September is Ovarian Cancer Awareness Month. October, AKA “PinkTober”, is the month we think of Breast Cancer. And, apparently November is Lung Cancer awareness month. December? Not sure, but I’m sure there’s a cancer for that month, too. Don’t you think it’s a little ironic we try to remember different cancers on different months throughout the year?
On a Thursday in May 2006, Sarah was diagnosed with Ovarian Cancer. She was blown away. SHOCKED! Maybe if we’d paid more attention to Ovarian Cancer Awareness Month she might have checked earlier? Who knows. She used to say that sometimes she was a “stick-your-head-in-the-sand-when-something-bad-comes-up” kind of girl.
So, this September, I want to point out that any cancer can crop up at any time. It’s scary and an unfortunate reality we live with. During the five years Sarah fought her cancer, two other very dear friends died from their cancers – a melanoma and a rare sarcoma.
As Sarah became closer to a much larger community of men and women who were fighting all kinds of cancers, we lost even more new friends. BUT, we also gained many new fiends and most are survivors today. I’m counting our collective blessings for that.
The ovarian cancer thing really gnaws at me. Mostly because there’s stuff people should know and can do about it. The first thing you should ask is “what are the symptoms.” Because knowing them and paying attention to your body can save your life. Did you know that ovarian cancer goes undetected far too long, too often? It can be one of the most deadly cancers for women. Not because it’s not treatable, but because once it gets to stage 3 or 4 it’s much harder to treat and often returns over and over and over. The earlier it’s detected, the better the chances for long-term survival!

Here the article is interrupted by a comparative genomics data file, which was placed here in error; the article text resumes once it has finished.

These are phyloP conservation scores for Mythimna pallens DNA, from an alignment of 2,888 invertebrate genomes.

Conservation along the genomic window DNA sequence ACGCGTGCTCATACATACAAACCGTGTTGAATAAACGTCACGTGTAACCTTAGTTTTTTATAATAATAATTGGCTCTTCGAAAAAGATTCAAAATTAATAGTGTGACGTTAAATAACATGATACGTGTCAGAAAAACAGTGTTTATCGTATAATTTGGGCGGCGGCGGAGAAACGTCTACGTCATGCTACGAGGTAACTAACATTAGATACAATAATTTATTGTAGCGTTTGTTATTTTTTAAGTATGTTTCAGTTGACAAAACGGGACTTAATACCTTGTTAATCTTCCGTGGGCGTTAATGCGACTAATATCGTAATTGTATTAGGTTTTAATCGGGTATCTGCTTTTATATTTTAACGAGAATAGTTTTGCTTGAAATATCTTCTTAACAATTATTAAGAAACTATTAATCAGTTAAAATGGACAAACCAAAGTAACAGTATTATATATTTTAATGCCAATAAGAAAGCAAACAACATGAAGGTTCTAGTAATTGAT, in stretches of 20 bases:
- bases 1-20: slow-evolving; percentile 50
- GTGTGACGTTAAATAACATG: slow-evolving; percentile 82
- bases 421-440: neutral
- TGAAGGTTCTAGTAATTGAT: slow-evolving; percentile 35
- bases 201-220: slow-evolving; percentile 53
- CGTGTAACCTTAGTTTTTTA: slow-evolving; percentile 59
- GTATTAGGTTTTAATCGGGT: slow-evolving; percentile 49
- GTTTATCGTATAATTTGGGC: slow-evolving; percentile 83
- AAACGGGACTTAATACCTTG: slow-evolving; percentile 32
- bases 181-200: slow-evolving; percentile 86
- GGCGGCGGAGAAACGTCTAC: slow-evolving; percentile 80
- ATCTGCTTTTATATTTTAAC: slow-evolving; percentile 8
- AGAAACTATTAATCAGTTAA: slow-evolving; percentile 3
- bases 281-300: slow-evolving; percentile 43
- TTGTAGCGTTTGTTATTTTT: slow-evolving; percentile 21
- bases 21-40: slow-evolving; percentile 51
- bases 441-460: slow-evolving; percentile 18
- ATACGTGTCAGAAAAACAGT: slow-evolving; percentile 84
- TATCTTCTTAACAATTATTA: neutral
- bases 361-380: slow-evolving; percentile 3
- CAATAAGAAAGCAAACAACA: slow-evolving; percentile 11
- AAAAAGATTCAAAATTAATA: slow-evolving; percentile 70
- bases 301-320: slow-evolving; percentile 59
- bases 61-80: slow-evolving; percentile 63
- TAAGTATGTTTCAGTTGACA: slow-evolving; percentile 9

Okay, okay. I hear ya! Here are the symptoms:
– Pelvic or abdominal pain
– Trouble eating or feeling full quickly
– Urinary symptoms, such as urgent or frequent feelings of needing to go
– Feeling tired more than usual (not usually listed, but this was big for Sarah)
Early stage ovarian cancer CAN be detected via these symptoms. No doctor in their right mind is going to think you’re crazy for asking, especially if you say you’ve been having more than one of these symptoms.
This summer, after Sarah died, I heard many stories of woman getting checked because of Sarah’s story. Unfortunately, at least one was diagnosed with ovarian cancer. The good news? They caught it early! And she’s being treated. If she hadn’t been checked she could still be wondering, and getting worse.
I’ve also heard stories of women who got checked and were given a clean bill of health. Taking the worry off their shoulders when they were feeling a little uneasy. Music to my ears (and I’m sure to theirs).
Earlier this spring, I went to my dentist and he saw a spot on my tongue. They said I needed a biopsy to be sure it was nothing dangerous. Whoa! This is my tongue we’re talking about. Kind of important! Yes, it freaked me out a little, but I knew I had to do it.
The surgery was a little painful, because they had to cut a small chunk out of my tongue. (During the painful stuff, I thought of Sarah for strength.) The spot turned out to be nothing, THANK GOD! And, the hole in my tongue healed up very quickly. There isn’t even a scar. Weird. But, best of all, I’m healthy, and not worried.
When you talk with your doctor, make sure you go armed with lots of questions. Ask whatever you want and don’t let them go until YOU are satisfied that YOU got what YOU need to know. Asking pointed questions about this stuff can save your life. If you don’t feel like you’re getting a satisfactory answer from your doctor – or they blow you off (yes, I have heard of this happening all too often) – then go see another doctor. I know! It’s a pain in the butt and takes extra time out of your busy day, but what are a few hours when you could be adding years to your life?
I’m sure Sarah would agree with me. She wished she’d gone to the doctor long before she actually did. She had reasons why she had held off. Things like just not wanting to deal with it. Or saying to herself “well, I’m young, I’m healthy, it couldn’t be anything bad.” And of course she was exhausted and didn’t really want to go see a doctor. I probably could have pushed harder, too. But, hindsight is 20/20.
On a Tuesday in May 2011, Sarah died. It was 5 years after she was diagnosed.